Initiating Scans

You can initiate scans against your target application in two different ways:

  • Manual scanning - This involves selecting HTTP requests or URLs anywhere within Burp, and using the context menu to initiate a scan.
  • Live scanning as you browse - You can configure the Scanner to automatically perform scans against requests passing through the Proxy as you are browsing the application.

Manual Scanning

From anywhere within Burp, you can select one or more HTTP requests or URLs, and send these to the Scanner to perform scans. Some examples of using this technique are as follows:

  • When you are exploring an application and manually intercepting requests through the Proxy, any time you see a request with interesting parameters, you can send it for scanning using the context menu.
  • When you have mapped out an application's content and functionality, you can select the application host in the target site map, and initiate a scan against the whole application using the context menu.
  • Instead, if you want to scan only selected parts of the application, you could select only certain branches in the site map, and use the context menu to scan just those items. Alternatively, you could define your target scope to include only specific directories and URLs, and select the "Remove out-of-scope items" in the active scanning wizard.
  • When you are manually probing an individual request for vulnerabilities in Burp Repeater, you can use the context menu to fire off an active scan against just that request. The active scan will check for the full range of input-based vulnerabilities, leaving you to focus on the types of vulnerabilities that only a human can detect.
  • When reviewing the results of an Intruder fuzzing attack, you might spot an unusual response that was triggered by changing one of the parameters in the base request, indicating that you have hit a new code path in the application. You can then send that result item for active scanning, so that the other request parameters are tested alongside the modified parameter value. This technique can often find difficult bugs that elude most scanners; for example, a cross-site scripting or SQL injection vulnerability in one parameter, that depends on another parameter also having a modified value.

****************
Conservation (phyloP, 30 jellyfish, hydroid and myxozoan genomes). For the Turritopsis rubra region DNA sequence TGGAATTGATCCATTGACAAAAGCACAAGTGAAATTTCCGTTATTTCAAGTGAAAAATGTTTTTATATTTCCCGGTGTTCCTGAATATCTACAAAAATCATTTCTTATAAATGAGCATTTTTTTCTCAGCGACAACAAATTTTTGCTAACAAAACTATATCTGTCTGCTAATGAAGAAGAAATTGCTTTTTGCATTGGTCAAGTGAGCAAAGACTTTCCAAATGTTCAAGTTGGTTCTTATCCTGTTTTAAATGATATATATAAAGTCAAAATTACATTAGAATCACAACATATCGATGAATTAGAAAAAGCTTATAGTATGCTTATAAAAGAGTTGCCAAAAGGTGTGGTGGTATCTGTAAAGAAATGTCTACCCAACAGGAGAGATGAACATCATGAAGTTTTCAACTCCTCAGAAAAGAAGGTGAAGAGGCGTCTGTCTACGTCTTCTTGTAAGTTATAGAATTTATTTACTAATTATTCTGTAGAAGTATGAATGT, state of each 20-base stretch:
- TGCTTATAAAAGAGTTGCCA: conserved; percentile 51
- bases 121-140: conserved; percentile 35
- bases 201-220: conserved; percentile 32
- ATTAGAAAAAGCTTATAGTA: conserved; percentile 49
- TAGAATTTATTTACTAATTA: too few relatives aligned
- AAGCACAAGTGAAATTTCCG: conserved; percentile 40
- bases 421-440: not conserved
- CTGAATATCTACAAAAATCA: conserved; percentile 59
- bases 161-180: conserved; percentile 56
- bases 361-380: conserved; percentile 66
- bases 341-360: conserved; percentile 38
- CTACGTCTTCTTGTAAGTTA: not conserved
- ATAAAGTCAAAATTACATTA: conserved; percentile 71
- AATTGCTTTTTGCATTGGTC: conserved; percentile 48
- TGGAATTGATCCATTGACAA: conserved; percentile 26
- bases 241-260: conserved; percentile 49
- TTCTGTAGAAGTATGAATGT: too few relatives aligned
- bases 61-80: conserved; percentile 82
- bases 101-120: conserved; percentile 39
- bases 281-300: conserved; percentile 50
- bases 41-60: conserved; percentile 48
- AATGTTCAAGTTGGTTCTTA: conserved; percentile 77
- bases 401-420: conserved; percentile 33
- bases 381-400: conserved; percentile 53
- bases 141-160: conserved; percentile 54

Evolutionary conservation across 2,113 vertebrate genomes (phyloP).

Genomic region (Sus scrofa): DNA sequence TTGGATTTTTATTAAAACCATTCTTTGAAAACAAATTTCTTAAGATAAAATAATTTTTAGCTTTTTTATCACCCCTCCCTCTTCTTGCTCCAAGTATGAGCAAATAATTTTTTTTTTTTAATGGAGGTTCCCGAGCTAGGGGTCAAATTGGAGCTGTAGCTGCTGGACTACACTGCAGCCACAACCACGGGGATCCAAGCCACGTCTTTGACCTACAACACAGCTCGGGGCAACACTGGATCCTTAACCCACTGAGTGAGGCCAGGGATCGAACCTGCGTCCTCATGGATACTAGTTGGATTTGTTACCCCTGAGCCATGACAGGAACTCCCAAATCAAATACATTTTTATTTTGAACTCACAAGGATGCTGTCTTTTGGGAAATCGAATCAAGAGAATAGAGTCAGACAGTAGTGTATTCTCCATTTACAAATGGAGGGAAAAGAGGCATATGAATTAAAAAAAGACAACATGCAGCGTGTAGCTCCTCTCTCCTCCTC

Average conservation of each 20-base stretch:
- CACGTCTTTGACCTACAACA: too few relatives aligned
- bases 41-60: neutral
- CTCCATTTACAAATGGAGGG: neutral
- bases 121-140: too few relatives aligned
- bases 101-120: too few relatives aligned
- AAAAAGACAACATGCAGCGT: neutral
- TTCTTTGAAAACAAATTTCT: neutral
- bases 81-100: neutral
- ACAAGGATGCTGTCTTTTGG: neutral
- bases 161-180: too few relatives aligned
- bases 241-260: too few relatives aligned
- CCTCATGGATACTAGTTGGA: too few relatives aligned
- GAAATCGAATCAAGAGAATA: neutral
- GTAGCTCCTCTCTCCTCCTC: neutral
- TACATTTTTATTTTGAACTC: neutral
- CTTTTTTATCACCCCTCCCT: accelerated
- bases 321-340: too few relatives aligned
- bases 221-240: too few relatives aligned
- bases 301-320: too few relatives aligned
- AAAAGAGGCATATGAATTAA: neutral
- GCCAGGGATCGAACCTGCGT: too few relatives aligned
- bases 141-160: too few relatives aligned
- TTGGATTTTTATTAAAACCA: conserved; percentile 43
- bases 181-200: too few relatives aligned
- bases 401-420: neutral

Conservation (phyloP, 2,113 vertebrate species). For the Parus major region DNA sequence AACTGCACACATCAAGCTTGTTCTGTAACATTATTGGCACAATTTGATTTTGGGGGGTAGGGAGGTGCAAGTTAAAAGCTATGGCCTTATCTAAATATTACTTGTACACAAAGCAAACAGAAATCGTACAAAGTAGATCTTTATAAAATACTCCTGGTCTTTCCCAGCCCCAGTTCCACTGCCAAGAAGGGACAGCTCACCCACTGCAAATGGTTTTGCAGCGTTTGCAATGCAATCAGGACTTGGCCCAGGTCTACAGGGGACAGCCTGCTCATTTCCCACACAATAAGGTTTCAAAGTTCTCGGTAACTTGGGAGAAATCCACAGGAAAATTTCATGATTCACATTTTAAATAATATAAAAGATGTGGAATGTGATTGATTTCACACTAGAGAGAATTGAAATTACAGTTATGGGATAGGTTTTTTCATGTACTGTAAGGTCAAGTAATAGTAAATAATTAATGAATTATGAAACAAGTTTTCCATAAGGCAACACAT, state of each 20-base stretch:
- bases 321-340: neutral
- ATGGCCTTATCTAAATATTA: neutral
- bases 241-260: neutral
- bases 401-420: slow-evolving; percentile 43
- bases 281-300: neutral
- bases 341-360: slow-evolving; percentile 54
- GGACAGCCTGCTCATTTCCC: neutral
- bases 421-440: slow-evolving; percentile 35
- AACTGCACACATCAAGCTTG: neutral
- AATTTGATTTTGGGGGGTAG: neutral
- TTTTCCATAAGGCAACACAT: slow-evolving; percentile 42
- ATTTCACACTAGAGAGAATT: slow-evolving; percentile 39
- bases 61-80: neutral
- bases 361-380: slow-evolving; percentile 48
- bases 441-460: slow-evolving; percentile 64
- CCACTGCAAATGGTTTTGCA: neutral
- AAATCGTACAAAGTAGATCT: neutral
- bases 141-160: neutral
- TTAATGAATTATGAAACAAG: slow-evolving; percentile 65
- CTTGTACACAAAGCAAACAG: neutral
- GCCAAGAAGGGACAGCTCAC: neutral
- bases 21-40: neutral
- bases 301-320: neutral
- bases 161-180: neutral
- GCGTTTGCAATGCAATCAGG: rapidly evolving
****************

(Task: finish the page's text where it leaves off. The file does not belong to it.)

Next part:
Active Scanning Wizard

If you select multiple items and send these for active scanning, Burp launches a brief wizard that lets you fine-tune your selection. This enables you to quickly select large branches of the site map, which typically contain some items that you don't need to scan, and then remove the unnecessary items in the scan wizard.

The wizard lets you choose whether to remove items with various features:

  • Duplicate items in the selection (those with matching URL and parameter names)
  • Items that have already been scanned
  • Out-of-scope items
  • Items with no parameters
  • Items with media (non-text) responses
  • Items with specific file extensions

For each item, Burp shows the number of affected items where this is known. If some items have not yet been requested, then Burp will need to request these before determining which of them have media responses. If any option would result in none or all of the items being removed, then this option will be unavailable.

The wizard then displays the full list of items that will be scanned. You can double-click any item in the list to view full request and response details. You can manually remove any further items that you do not wish to scan.

The wizard then completes and the selected items are sent for scanning in the usual way.

Live Scanning

Live scanning allows you to determine what gets scanned by stepping through the target application using your browser, via Burp Proxy. You can configure separate settings for live active scanning and live passive scanning.

Live Active Scanning

To perform live active scanning, carry out the following steps:

  • Configure the live active scanning settings with the details of the targets you want to actively scan. If you have already configured a suite-wide target scope for your current work, then you can simply tell Burp to actively scan every request that falls within that scope. Alternatively, you can define a custom scope using URL matching rules.
  • Browse around the application in the usual way via Burp Proxy. This will effectively show Burp which application functions you want to scan. For each unique in-scope request that you make via your browser, Burp will queue the request for active scanning, and will work away in the background to find vulnerabilities for you.

Note: Live active scanning ignores requests for media resources (images, etc.) where the request does not contain any non-cookie parameters. Requests like these are virtually always for static resources that do not have any security significance, and so can be safely ignored by the Scanner. (This does not apply to manual scanning - if you manually select send these items for active scanning, then they will of course be scanned in the normal way.)

Click here to read about all ways of initiating scans.

Live Passive Scanning

To perform live passive scanning, carry out the following steps:

  • Configure the live passive scanning settings with the details of the targets you want to passively scan. By default, Burp performs passive scanning of all requests, but you can restrict this to the suite-wide target scope, or a custom scope using URL matching rules.
  • Browse around the application in the usual way via Burp Proxy. This will effectively show Burp which application functions you want to scan.

Click here to read about all ways of initiating scans.